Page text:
The Tau Hypothesis And Tau Pathology

Since neurofibrillary pathology is the first lesion observed in most AD cases (see Characteristics of AD), often preceding amyloid plaques, and deranged tau function can be mechanistically related to impaired microtubular function, a logical hypothesis was that altered tau was the primary etiologic agent in AD, with A^ as a secondary factor. The two competing dogmas attracted supporters and detractors, the "Tau-ists'' and the "^AP-tists." Although the sequence of histopathological changes supported the preeminence of tau, the genetics of the familial, early-onset forms of AD highlighted the importance of A^.

Tau transgenics The discovery of mutations in the tau gene in fronto-temporal dementia-17 (FTDP-17) familial tauopathy opened up the possibility that similar advantage could be taken of tau mutants to model pathology as had been so useful with ^APP. There was also the chance to settle the long-standing debate over the primary insult in AD. Although familial forms of various tauopathies were mapped to the tau gene, no tau mutations have been linked to AD, despite ample tau deposition in neuro-fibrillary tangles in AD. Tau is expressed as multiple splice variants in humans such that up to six forms are produced in developmental-, tissue-, and cell-specific patterns. Abnormal polymerization of tau is caused by mutations in coding or intronic regions of the tau gene, each somehow resulting in a characteristic tangle morphology causing a recognizable clinical phenotype resulting in different diseases such as Pick's disease, progressive supranuclear palsy, and multiple system tauopathy. Both the fibril morphology and dementia profile differ from those found in AD. Aft usually is not deposited in these diseases.

Unlike the case for mouse models of ft-amyloidosis, generating murine neurofibrillary tangles that mimic those in humans has been more challenging. Unlike humans, which express 3- and 4-repeat tau, mice produce only the four-repeat form. Overexpression of a number of proteins such as tau kinases increases the phosphorylation and accumulation of tau in axons, but the phenotype seldom resembles that seen in AD (Tesseur et al., 2000; Bian et al., 2002). Transgenic mice expressing human tau protein produce tangle-like structures in the CNS (Lewis et al., 2000; Gotz et al., 2004). When co-expressed with mutant human ftAPP transgenes (Lewis et al., 2001; Oddo et al., 2003a; Oddo et al., 2003b), tanglelike pathology is exacerbated in these mice.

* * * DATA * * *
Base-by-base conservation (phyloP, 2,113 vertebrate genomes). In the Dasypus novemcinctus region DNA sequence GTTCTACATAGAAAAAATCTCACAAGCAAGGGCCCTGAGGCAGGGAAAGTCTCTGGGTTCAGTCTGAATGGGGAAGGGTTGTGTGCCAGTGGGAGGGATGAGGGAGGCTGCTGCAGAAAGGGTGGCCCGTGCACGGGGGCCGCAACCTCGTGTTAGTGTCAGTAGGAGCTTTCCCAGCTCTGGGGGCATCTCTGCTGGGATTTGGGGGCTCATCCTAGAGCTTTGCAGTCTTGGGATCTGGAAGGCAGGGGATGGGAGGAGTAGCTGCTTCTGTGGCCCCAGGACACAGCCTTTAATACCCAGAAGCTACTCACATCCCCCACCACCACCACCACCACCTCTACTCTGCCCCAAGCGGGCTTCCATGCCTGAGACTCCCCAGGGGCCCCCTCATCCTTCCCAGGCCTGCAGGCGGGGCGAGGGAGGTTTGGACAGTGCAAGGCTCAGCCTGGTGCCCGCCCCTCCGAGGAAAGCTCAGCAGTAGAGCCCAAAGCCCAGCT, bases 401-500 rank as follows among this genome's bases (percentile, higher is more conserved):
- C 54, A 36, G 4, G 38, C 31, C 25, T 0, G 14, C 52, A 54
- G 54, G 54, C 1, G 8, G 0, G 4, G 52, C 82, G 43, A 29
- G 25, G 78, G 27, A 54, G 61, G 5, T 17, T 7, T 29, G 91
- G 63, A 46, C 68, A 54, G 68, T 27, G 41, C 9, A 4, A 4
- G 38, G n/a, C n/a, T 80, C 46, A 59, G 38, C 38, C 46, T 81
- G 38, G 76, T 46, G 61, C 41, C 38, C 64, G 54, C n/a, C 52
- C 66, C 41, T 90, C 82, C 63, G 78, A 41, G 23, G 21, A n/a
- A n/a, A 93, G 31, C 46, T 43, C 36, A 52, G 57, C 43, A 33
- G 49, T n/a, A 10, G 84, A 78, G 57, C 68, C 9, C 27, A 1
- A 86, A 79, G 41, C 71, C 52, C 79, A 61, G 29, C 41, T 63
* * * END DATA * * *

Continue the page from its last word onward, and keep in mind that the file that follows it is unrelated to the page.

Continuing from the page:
The fibril morphologies in tau-transgenic mice resemble human tauopathy in the disease from which the mutant tau was derived, not the twisted organization of true NFTs that are common in AD. In most instances, tau in transgenic mice is expressed and deposited in areas where it is not seen in AD and yet is missing from areas in which it is found in AD (Lewis et al., 2001). Major pathology in these models occurs in the spinal cord and brain stem, with much less in cortical areas where the pathology is prominent in humans. Relative amounts of expression of the different splice variants seem to be part of the explanation. No Aft deposits have been detected in tau-only transgenic models. The current state of tauopathy models is summarized by Lee et al. (2005).

Combined Aft and tau pathology Critical evidence consistent with a role for Aft as a driving force in AD was obtained with mice doubly transgenic for ftAPP and for P301L tau (Lewis et al., 2001). Tg 2576 mice were crossed with JNPL3 mice carrying a four-repeat form of tau without the N-terminal repeats under control of the mouse prion promoter. Tau expression does not significantly alter regional Aft deposition patterns, while ftAPP expression results in tau deposition in AD-relevant areas where the tau is not deposited in the single tau transgenic animals. The morphology of the tau fibrils is not PHF-like, resembling, instead, the tauopathy from which the mutant tau had been derived. These observations and microinjection studies of Aft(1-42) fibrils into P301L tau-expressing mice (Gotz et al., 2001) indicate that Aft, and not tauopathy, is the primary insult in AD. Tissue culture models are being used to tease apart the complex biochemical network that connects the two pathologies (Gotz et al., 2004).

Triple transgenics (APP, PS1, P301L tau). Human ftAPP Swedish mutant K670N/M671L and human tau 4R P301L cloned separately behind neuron-specific Thy1.2 promoters were co-injected into the pronucleus of oocytes of homozygous PS1 M146V knock-in mice in which the human sequence I145V and human mutation M146V had been engineered into the mouse gene behind its natural promoter (Oddo et al., 2003a; Oddo et al., 2003b). The ^APP and tau genes both incorporate at the same locus, greatly simplifying the breeding by ensuring that they are co-inherited. These animals develop synaptic dysfunction before plaques or tangles appear, and the deficits in LTP correlate with the accumulation of intraneuronal A^. The patterns and relative timing of A^ and tau deposition, which are distinct, closely resemble those in AD brain. While closer to AD-like tangle morphology, the tau deposits have not been definitively characterized as NFTs. Interestingly, A^ immunotherapy in these animals results in the clearance of amyloid plaques and of early, but not established, tau pathology (Oddo et al., 2004).

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